Data-driven scheduling is application driven such that when the application makes data available, the VC is scheduled by scheduler 12 to transmit the data. As opposed to device-driven transfers which miss the time slot and transfer opportunity when data is not ready and adhere to strict time interval procedures, data-driven transfers provide for rescheduling the VC as soon as data is available and allowed by the rate and other traffic management parameters.

In this embodiment, one of the functions performed by scheduler 12 is the scheduling of VCs for transferring cells across a communications link. The VC scheduling task is performed in accordance with managing information and properties for multiple VCs such that the placement or order of VCs into the contents of a table, such as timetables 100 and 200 in FIG. 1, determines transfer rates and priorities for each VC. Only one entry or virtual connection designator for a given VC is allowed as a table entry at any given time. The distance between current and prior entries for a given VC in the tables, such as timetables 100 and 200, determines the relative transfer rate for that VC. Also, entries in timetable 100 have a higher priority than entries in timetable 200. For example, VCs representing time critical traffic could have entries into timetable 100 that provide higher priority over types of traffic scheduled into timetable 200.

Information on the chronology of prior transfers, cell loss priority, maximum line transfer rates, traffic types, and priorities for VCs allow scheduler 12 to determine the relative ordering, handling, or placement of VCs with respect to one another.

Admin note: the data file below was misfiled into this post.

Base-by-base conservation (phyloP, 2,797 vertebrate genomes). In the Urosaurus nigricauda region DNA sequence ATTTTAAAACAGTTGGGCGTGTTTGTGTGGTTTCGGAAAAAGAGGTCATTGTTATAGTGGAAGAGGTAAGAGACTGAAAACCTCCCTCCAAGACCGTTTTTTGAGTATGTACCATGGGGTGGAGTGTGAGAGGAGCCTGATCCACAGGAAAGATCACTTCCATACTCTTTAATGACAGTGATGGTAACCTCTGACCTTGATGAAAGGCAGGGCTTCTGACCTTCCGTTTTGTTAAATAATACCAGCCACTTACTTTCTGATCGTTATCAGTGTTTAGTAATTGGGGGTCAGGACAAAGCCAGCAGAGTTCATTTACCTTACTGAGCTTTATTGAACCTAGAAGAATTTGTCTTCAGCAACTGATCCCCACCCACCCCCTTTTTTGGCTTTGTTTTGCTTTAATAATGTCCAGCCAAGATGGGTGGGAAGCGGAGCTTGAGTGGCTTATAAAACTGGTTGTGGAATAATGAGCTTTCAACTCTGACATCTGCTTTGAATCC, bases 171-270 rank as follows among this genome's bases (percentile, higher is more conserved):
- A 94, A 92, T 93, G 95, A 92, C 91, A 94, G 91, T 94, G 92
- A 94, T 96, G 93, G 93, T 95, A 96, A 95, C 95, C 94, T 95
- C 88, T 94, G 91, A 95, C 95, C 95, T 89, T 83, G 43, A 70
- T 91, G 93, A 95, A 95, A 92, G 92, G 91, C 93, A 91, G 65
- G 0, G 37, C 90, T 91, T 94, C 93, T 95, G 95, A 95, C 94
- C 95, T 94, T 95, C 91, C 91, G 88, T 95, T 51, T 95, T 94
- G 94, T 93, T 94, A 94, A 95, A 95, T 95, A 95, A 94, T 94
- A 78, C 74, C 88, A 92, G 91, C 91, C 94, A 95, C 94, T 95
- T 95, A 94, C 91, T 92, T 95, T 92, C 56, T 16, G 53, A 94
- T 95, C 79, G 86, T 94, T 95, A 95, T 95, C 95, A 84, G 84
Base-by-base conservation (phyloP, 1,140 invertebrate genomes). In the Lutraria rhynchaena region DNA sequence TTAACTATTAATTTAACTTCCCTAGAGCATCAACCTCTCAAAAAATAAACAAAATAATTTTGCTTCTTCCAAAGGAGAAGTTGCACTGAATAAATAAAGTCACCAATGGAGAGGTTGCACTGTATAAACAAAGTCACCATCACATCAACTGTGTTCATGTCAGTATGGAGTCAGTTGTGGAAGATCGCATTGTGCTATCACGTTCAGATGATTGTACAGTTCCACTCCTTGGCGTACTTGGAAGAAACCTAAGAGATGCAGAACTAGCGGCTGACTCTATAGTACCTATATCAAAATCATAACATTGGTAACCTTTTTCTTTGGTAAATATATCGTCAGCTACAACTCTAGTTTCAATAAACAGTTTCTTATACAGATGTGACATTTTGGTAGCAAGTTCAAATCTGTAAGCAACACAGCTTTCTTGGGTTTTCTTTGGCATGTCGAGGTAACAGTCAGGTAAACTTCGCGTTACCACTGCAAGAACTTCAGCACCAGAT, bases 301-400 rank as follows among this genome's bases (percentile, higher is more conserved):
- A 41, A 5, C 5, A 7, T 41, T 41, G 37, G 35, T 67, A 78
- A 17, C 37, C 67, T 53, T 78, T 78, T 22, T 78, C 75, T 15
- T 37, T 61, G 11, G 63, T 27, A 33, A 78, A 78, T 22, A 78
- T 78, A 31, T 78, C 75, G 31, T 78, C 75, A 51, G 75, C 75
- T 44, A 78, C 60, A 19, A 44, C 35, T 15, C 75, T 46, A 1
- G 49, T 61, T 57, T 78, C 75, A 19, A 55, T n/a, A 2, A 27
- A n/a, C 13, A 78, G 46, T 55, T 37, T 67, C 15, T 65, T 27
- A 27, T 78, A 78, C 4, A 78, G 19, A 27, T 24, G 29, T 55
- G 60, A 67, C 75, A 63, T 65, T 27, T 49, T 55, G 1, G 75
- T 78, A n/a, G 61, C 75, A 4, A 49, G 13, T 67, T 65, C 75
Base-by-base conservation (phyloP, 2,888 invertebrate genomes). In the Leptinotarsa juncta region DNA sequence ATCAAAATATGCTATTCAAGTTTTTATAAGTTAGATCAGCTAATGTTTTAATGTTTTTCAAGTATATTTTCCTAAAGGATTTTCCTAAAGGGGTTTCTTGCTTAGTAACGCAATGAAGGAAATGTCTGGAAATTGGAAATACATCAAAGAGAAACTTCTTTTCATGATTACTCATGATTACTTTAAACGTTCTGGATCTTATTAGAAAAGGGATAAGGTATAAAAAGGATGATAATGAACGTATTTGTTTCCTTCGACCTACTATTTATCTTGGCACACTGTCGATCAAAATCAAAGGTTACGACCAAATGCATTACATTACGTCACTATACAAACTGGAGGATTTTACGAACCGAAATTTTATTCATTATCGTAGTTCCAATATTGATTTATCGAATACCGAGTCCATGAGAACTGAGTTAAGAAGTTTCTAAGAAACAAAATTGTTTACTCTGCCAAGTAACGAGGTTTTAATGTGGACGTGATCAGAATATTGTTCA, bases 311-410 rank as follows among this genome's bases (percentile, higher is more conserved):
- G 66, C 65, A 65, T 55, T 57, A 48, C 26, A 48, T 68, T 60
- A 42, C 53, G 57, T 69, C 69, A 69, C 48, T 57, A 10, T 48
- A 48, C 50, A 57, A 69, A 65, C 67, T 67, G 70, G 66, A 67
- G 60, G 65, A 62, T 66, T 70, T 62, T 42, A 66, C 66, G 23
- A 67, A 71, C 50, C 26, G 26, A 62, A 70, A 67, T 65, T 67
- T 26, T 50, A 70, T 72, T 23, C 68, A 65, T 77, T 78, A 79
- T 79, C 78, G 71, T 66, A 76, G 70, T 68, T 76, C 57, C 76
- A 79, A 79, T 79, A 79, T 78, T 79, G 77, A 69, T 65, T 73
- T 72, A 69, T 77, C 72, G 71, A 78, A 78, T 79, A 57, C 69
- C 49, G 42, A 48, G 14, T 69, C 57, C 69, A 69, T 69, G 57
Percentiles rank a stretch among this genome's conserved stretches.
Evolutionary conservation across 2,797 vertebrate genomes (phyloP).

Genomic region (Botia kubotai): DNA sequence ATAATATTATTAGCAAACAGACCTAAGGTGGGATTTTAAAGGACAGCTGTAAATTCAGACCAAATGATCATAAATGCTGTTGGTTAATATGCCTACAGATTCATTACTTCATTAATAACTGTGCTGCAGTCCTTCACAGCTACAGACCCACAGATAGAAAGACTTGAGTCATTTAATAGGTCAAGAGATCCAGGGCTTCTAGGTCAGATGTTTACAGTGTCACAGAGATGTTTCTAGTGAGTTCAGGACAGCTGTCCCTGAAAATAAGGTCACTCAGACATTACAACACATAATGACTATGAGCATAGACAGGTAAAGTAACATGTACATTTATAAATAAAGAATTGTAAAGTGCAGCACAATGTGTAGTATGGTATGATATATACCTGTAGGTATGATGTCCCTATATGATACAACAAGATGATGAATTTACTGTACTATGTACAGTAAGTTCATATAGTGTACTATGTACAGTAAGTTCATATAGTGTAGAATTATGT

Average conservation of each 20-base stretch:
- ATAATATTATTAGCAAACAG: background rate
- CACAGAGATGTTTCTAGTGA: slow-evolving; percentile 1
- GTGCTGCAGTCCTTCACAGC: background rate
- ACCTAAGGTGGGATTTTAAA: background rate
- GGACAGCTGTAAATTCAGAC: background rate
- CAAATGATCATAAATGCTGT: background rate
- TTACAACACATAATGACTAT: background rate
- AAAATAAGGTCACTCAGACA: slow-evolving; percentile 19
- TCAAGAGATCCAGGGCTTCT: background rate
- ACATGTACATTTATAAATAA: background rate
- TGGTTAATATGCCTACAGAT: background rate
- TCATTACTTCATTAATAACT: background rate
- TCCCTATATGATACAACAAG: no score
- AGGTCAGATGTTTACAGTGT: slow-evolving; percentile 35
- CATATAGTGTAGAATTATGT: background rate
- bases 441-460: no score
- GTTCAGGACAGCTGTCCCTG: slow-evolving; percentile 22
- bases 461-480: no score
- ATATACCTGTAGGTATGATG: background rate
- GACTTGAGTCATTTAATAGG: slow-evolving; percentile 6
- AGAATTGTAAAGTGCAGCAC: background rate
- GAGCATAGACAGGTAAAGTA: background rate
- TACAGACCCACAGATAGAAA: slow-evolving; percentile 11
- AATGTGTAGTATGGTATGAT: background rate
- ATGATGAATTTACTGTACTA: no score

FIG. 2 is a block diagram representing table entries for a transfer rate controller in accordance with an embodiment of FIG. 1. Tables, such as timetables 100 and 200, are shown but the number of tables are not intended as a limitation of the present invention. Cell transfer timetable 100 comprises a table with pointers TARGET-- SLOT-- 0 and SENDING-- SLOT-- 0 accessing table locations, such as 111-120. Cell transfer timetable 200 comprises a table with pointers TARGET-- SLOT-- 1 and SENDING-- SLOT-- 1 accessing table locations such as 211-220. As previously mentioned, table sizes as determined by width and length and the number of table locations or memory words are not a limitation of the present invention.

In operation, timetables 100 and 200 shown in FIG. 2 are filled with particular values for indicating null cells at initialization, i.e., no VCs are scheduled for transfer and only null cell data is transferred. Table entries for timetables 100 and 200 in table locations 112-120 and 211-220, respectively, have an entry of zero for representing a null cell. Finder 14 (see FIG. 1) cycles through the address locations for timetable 100 for the next entry for transfer.